Gulliver's Travels Into Several Remote Nations Of The World
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Jonathan Swift's Famous Book, Illustrated By Arthur Rackham

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CHAPTER VI
I used to attend the king's levee once or twice a week, and had often seen him under the barber's hand, which, indeed, was at first very terrible to behold: for the razor was almost twice as long as an ordinary scythe. His Majesty, according to the custom of the country, was only shaved twice a week. I once prevailed on the barber to give me some of the suds or lather, out of which I picked forty or fifty of the strongest stumps of hair. I then took a piece of fine wood, and cut it like the back of a comb, making several holes in it at equal distance, with as small a needle as I could get from Glumdalclitch. I fixed in the stumps so artificially, scraping and sloping them with my knife towards the points, that I made a very tolerable comb; which was a seasonable supply, my own being so much broken in the teeth that it was almost useless: neither did I know any artist in that country so nice and exact, as would undertake to make me another.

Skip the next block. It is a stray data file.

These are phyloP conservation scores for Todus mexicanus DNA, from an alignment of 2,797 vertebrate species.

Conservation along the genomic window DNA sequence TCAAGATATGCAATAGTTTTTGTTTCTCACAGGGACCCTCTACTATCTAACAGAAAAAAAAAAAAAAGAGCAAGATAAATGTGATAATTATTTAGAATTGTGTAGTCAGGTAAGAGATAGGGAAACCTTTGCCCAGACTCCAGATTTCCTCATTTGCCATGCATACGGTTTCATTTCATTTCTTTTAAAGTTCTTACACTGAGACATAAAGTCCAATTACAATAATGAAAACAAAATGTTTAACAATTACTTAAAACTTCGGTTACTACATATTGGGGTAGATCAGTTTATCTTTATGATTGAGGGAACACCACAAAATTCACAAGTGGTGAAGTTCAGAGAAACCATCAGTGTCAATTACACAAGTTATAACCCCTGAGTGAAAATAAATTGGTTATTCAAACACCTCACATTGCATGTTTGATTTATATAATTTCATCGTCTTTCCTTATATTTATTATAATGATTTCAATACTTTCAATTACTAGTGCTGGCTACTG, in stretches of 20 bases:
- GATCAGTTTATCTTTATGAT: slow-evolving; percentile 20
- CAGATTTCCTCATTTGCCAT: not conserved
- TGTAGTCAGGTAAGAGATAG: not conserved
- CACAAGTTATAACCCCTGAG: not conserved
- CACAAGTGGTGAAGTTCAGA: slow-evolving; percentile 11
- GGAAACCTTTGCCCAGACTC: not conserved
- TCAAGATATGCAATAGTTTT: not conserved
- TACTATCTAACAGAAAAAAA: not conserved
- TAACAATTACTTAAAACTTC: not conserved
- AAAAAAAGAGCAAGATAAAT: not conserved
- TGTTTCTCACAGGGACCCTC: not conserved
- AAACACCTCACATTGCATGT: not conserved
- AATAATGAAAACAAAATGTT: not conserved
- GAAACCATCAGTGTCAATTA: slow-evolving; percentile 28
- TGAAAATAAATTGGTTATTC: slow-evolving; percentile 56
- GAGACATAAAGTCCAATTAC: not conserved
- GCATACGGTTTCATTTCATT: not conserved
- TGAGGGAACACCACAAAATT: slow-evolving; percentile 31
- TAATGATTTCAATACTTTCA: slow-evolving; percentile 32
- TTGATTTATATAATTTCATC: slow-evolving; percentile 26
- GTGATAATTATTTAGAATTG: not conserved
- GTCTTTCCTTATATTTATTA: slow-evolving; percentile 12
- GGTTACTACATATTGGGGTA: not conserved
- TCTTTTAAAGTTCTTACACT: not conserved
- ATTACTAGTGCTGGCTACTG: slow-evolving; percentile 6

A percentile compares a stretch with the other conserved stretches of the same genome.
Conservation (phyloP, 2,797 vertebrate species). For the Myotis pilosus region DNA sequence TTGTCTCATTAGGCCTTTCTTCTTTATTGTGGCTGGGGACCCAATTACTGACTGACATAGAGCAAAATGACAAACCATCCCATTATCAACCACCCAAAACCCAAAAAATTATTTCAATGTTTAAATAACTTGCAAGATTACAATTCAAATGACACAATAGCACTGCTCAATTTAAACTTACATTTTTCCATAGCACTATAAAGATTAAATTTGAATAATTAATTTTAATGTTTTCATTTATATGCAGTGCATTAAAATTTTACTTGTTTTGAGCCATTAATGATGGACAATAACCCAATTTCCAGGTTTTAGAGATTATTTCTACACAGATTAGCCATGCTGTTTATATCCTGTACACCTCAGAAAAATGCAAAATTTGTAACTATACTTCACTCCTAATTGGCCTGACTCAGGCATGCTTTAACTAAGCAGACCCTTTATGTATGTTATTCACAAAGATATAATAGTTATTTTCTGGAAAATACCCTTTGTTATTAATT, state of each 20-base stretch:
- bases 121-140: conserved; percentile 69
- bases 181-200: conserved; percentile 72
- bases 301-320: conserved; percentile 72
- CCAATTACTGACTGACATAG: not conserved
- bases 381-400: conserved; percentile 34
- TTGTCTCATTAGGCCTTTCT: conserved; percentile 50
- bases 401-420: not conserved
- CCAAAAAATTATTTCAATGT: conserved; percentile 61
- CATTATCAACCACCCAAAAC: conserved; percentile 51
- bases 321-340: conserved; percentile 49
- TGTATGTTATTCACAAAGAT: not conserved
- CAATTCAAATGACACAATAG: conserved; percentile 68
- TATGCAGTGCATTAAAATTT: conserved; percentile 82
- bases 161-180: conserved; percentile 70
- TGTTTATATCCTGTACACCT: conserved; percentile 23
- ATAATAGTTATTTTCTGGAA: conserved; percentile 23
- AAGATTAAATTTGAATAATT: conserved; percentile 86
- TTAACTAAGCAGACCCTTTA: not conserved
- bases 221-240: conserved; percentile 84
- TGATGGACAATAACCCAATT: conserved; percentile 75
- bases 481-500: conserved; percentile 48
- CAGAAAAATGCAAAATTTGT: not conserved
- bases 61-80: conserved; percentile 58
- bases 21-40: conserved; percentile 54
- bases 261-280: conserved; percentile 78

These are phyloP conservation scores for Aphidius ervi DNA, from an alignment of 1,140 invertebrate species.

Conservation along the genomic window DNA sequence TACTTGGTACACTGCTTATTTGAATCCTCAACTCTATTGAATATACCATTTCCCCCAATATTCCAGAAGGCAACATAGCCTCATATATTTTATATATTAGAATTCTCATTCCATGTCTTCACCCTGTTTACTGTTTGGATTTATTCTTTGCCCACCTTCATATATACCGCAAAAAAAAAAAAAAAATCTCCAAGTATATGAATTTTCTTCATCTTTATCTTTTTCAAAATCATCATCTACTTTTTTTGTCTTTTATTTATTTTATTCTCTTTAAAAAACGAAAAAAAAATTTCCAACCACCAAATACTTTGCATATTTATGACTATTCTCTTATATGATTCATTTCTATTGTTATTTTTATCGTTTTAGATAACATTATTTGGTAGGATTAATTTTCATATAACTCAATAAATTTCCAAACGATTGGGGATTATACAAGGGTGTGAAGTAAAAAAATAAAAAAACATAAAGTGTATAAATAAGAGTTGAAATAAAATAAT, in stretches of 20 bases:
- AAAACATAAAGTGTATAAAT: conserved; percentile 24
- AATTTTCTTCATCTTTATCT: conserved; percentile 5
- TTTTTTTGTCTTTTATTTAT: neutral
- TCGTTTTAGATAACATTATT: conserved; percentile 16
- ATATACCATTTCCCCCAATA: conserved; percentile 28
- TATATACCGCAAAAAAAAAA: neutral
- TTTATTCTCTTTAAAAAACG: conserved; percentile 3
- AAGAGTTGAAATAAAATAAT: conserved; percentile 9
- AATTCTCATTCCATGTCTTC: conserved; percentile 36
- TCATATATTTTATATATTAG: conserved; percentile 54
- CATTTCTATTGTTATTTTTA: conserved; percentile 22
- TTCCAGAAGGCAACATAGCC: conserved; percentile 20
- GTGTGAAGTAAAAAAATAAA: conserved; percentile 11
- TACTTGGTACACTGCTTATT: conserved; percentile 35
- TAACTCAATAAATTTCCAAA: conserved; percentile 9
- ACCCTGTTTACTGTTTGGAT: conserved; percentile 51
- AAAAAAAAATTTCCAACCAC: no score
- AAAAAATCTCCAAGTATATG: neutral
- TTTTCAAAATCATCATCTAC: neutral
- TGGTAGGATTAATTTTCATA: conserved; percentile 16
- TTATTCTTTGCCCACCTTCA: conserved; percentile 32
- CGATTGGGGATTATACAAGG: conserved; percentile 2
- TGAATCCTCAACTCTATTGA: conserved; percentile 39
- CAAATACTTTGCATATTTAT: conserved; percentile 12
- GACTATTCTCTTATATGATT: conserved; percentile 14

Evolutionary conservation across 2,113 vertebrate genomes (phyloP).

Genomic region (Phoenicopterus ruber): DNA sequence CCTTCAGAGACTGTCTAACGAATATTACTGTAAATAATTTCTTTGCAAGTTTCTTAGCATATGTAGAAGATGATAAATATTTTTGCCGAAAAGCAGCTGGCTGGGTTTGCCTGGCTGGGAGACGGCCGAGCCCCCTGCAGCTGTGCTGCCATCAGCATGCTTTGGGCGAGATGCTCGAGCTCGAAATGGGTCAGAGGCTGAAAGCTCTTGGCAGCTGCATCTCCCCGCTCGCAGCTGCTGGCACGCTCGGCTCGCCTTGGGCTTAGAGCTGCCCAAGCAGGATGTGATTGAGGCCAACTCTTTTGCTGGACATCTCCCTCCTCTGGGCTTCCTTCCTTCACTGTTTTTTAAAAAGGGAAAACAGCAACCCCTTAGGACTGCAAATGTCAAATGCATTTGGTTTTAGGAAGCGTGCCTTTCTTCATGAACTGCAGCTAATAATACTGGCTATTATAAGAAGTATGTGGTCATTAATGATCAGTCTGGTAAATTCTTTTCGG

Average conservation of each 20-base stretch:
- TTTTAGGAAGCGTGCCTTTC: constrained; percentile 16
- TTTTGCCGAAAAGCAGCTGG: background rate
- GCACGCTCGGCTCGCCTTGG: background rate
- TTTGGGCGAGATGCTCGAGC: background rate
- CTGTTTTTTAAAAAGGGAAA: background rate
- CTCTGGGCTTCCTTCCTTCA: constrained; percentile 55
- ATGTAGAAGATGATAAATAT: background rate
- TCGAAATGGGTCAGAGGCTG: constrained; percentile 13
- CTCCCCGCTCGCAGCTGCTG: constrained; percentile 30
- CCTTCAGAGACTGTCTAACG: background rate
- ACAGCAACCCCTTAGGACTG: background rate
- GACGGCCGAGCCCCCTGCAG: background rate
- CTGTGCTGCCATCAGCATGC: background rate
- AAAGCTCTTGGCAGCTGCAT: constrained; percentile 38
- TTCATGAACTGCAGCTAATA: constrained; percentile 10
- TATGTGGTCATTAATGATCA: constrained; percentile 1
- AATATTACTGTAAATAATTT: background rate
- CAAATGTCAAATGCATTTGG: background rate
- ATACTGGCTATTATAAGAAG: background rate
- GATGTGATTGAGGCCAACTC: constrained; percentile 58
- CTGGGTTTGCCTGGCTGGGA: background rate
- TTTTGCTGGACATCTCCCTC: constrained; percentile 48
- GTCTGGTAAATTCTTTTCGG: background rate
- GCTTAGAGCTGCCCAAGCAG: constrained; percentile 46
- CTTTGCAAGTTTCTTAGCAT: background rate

And this puts me in mind of an amusement wherein I spent many of my leisure hours. I desired the queen's woman to save for me the combings of her Majesty's hair, whereof in time I got a good quantity, and consulting with my friend the cabinet-maker, who had received general orders to do little jobs for me, I directed him to make two chair-frames, no larger than those I had in my box, and then to bore little holes with a fine awl round those parts where I designed the backs and seats; through these holes I wove the strongest hairs I could pick out, just after the manner of cane chairs in England. When they were finished, I made a present of them to her Majesty, who kept them in her cabinet, and used to shew them for curiosities, as, indeed,
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